Tuesday, October 23, 2018

Wind Cave National Park

Today we visited Wind Cave National Park. This park in the Black Hills of southwestern South Dakota is one of the oldest national parks. It was created in 1903 as the 8th national park, and it was the first national park to protect a cave.

There are nearly 150 miles of explored passageways in the cave, making it one of the longest caves in the world. The National Park Service offers several guided tours. We went on the Natural Entrance Tour which is about 2/3 of a mile:

Wind Cave is a dry cave, so there aren't the stalagmites and stalactites that one sees in many other caves. The cave is known, however, for a calcite formation known as "boxwork" shown in the photo below. Approximately 95% of the known boxwork in the world is in Wind Cave.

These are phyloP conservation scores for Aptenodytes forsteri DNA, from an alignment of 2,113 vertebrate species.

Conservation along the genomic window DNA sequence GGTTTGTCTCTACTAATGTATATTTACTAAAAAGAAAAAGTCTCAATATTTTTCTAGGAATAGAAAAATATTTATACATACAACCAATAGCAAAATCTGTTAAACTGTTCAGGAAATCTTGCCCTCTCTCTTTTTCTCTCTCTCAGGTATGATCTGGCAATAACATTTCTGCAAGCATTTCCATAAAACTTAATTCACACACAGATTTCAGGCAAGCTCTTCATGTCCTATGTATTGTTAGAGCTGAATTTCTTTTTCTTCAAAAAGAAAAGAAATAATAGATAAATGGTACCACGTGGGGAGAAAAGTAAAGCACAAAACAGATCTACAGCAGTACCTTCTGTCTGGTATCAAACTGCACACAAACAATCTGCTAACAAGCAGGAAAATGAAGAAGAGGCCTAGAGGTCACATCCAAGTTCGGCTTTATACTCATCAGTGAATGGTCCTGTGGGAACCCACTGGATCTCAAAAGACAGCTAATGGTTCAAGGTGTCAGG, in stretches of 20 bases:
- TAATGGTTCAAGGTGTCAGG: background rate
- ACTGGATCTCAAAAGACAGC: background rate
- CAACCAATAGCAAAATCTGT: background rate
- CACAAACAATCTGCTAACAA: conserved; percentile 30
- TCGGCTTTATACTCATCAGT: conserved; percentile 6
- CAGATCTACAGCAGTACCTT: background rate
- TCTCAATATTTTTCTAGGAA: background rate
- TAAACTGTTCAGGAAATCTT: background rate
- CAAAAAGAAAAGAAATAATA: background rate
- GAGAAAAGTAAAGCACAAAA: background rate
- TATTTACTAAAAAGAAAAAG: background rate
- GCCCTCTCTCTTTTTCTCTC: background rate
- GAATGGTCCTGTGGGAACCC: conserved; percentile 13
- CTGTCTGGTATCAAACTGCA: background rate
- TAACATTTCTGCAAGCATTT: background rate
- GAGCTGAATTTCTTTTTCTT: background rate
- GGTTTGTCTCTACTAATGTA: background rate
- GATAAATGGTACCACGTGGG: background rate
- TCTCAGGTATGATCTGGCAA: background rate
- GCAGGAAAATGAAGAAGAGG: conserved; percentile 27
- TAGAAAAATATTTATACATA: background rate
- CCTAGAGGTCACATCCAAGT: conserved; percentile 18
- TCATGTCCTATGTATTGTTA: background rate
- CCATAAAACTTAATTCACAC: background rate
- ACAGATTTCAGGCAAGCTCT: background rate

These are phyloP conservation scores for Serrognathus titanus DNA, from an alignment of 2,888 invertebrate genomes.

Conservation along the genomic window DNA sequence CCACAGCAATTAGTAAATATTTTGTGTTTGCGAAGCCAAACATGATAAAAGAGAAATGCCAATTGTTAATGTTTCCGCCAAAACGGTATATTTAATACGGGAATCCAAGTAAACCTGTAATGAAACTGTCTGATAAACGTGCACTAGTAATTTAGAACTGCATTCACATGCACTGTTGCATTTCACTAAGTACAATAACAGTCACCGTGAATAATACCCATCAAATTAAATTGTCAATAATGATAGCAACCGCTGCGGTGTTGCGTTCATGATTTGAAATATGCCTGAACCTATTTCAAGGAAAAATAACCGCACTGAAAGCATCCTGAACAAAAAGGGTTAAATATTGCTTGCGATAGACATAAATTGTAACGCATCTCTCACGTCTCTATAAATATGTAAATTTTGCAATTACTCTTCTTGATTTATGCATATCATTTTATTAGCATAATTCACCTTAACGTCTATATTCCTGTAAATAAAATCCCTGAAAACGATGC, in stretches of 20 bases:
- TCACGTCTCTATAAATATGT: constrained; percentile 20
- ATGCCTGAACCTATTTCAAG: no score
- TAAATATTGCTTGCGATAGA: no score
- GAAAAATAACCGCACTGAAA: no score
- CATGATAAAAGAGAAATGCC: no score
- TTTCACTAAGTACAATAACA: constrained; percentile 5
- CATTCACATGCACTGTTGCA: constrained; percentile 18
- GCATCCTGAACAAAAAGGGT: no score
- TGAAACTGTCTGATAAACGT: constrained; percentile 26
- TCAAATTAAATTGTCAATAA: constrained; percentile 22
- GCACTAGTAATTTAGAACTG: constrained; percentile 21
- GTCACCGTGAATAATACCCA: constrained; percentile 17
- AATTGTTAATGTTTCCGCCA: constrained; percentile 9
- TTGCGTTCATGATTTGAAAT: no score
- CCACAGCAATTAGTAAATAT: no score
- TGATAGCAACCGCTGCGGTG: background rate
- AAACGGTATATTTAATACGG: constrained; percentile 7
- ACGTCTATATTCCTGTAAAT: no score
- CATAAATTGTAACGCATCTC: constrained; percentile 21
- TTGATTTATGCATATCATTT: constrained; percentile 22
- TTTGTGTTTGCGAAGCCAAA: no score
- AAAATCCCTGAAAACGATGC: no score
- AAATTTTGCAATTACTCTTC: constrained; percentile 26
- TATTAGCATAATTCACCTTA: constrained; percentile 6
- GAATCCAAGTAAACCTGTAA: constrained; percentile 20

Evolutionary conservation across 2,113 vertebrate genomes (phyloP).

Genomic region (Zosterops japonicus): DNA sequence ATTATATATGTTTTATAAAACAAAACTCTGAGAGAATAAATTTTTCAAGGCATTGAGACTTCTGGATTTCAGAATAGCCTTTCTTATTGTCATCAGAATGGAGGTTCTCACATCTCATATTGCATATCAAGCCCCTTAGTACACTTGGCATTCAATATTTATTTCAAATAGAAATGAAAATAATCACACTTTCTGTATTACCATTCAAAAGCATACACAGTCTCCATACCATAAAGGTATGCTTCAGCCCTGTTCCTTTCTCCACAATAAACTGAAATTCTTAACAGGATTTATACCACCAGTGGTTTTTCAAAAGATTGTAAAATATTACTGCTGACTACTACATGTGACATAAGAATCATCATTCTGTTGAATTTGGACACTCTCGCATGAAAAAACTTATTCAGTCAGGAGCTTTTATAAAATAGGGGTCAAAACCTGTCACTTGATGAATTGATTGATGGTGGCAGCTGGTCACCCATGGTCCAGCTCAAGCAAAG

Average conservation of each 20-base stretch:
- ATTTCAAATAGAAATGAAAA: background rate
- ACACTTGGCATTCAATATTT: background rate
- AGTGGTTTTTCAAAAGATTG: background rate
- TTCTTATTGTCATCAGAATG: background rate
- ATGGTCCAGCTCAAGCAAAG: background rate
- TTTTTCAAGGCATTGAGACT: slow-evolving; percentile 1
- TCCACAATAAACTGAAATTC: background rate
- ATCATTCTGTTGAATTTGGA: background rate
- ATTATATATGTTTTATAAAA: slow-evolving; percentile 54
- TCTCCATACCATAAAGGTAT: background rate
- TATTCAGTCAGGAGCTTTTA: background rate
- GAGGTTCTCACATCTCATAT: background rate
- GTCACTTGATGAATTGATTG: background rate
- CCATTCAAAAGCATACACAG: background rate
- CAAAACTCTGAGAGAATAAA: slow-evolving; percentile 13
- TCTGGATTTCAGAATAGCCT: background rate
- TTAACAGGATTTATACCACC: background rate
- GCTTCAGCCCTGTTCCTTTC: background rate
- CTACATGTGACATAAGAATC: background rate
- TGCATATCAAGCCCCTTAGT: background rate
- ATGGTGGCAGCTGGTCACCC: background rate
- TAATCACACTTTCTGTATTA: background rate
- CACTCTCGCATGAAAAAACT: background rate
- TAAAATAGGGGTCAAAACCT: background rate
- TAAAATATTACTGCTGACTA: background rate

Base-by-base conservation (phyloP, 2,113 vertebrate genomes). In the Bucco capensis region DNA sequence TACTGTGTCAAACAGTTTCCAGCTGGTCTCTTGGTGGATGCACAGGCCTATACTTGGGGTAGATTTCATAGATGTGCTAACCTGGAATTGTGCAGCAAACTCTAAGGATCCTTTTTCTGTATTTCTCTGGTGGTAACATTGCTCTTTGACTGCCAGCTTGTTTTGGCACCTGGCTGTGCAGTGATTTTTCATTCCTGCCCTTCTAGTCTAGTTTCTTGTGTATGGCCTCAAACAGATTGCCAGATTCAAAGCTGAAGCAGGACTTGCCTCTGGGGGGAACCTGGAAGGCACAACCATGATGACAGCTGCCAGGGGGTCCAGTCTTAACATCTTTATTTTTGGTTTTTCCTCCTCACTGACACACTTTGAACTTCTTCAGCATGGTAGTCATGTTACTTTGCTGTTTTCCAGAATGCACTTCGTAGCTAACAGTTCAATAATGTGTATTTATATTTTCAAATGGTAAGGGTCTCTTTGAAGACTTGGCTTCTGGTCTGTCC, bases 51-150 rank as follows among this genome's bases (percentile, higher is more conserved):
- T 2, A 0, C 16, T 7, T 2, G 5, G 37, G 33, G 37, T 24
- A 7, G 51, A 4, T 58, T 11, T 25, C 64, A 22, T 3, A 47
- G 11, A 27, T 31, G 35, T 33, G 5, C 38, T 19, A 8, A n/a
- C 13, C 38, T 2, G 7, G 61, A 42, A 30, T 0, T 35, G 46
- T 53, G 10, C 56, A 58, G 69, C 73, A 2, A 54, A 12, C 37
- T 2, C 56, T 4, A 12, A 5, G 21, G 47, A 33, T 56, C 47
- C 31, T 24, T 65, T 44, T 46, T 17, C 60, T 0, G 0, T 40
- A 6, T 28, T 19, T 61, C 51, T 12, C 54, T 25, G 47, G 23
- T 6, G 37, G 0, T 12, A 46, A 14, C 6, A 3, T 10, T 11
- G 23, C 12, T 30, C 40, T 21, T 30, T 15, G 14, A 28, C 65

Wind Cave National Park is advertised as two parks in one, because there are also interesting things to see above ground. The park encompasses ponderosa pine forests and one of the last mixed-grass prairies in the United States. The photo below is looking east from the Rankin Ridge Trail:

There is abundant wildlife in the park, including several prairie dog towns. We saw thousands of prairie dogs. They are quite entertaining. They are noisy, like a flock of raucous birds, and they hop when squeaking an alarm.

And there are several hundred American bison in the park:

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